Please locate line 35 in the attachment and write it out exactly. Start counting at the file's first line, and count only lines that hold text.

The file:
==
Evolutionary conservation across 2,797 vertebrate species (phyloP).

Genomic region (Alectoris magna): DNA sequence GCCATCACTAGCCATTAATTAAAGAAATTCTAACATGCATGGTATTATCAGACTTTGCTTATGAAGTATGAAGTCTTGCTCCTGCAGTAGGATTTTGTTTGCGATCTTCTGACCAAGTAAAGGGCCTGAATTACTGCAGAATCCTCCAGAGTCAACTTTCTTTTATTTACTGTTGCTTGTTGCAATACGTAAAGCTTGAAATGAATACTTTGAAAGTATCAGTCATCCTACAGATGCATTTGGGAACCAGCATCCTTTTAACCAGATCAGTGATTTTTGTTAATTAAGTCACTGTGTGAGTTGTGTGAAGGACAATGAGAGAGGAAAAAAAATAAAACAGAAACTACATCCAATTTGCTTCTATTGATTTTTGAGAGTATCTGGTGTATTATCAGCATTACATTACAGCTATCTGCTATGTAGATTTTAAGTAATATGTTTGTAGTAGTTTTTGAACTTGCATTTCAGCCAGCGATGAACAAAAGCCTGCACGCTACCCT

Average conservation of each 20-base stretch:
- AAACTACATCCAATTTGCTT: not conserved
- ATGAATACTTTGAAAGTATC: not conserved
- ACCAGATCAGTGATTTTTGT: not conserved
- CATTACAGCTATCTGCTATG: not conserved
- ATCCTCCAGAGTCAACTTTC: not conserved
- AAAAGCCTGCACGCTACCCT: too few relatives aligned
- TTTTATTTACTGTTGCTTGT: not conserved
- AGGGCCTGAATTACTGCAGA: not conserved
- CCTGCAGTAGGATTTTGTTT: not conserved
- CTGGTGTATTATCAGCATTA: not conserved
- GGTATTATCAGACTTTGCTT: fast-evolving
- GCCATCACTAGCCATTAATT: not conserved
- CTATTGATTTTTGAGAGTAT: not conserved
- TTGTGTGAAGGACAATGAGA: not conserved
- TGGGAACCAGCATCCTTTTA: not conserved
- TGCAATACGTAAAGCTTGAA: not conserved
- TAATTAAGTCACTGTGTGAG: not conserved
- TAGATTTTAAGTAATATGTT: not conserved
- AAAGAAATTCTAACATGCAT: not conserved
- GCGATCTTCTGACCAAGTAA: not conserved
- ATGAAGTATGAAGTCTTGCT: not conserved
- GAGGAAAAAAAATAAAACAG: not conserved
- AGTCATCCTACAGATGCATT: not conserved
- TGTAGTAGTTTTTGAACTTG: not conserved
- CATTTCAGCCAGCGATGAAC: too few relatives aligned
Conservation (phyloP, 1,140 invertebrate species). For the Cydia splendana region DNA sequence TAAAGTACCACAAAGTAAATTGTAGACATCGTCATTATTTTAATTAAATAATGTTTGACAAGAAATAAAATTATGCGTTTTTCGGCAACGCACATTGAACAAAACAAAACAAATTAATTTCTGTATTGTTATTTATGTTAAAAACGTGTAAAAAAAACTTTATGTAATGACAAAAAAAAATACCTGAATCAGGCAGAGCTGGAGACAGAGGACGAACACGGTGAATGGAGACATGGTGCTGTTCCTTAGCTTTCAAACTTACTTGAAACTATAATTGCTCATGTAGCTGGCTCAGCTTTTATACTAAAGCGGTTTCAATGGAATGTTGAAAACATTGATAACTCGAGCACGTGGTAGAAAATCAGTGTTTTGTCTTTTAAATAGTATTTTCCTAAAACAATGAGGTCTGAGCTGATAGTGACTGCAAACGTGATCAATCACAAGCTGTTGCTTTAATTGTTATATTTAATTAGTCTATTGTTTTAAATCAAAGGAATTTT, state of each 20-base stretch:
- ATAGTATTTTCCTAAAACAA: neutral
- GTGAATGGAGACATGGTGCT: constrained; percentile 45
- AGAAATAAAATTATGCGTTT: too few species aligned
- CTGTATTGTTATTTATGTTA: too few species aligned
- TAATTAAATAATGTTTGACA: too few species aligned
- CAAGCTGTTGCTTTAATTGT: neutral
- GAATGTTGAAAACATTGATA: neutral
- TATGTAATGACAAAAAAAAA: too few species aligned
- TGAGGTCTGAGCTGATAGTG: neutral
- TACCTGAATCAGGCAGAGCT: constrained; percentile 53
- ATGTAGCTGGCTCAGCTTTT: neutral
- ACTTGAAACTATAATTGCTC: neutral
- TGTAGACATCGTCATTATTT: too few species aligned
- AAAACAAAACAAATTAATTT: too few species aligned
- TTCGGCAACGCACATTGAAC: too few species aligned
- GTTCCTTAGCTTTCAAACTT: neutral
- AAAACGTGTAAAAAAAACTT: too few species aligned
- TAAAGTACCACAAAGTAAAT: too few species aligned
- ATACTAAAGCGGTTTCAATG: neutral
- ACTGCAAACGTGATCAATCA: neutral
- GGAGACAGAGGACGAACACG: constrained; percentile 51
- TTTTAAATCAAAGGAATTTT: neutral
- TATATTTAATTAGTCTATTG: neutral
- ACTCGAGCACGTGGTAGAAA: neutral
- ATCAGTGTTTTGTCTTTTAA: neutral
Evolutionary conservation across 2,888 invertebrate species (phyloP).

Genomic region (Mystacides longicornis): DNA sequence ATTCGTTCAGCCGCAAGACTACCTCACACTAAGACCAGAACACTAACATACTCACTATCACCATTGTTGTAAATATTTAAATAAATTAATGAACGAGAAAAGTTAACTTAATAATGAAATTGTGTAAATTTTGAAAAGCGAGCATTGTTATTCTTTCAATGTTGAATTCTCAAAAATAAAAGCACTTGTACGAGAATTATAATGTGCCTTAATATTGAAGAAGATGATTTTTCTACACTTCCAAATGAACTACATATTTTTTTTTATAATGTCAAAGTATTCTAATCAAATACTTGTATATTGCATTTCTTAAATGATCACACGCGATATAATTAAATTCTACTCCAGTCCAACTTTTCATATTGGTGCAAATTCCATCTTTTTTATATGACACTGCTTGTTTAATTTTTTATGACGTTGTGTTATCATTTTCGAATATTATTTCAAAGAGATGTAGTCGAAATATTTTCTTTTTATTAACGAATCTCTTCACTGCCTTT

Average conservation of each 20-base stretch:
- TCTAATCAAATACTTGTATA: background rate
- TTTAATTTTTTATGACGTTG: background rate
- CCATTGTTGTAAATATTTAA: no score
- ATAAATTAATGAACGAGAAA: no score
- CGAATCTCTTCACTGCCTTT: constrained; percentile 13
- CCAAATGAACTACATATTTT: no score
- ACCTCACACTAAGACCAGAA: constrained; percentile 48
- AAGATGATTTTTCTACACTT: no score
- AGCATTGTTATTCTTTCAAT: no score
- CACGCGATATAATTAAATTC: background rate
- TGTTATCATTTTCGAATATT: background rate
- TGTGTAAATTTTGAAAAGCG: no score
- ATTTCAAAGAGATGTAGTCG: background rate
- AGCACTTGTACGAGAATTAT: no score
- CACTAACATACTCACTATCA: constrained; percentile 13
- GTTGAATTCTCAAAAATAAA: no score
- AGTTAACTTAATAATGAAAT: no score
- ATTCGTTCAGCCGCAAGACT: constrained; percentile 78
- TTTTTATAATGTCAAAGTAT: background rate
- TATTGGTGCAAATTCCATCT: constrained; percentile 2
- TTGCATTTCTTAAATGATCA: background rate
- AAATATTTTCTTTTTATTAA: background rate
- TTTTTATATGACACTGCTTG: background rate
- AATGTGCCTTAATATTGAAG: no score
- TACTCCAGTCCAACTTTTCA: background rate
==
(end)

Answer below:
- CAAGCTGTTGCTTTAATTGT: neutral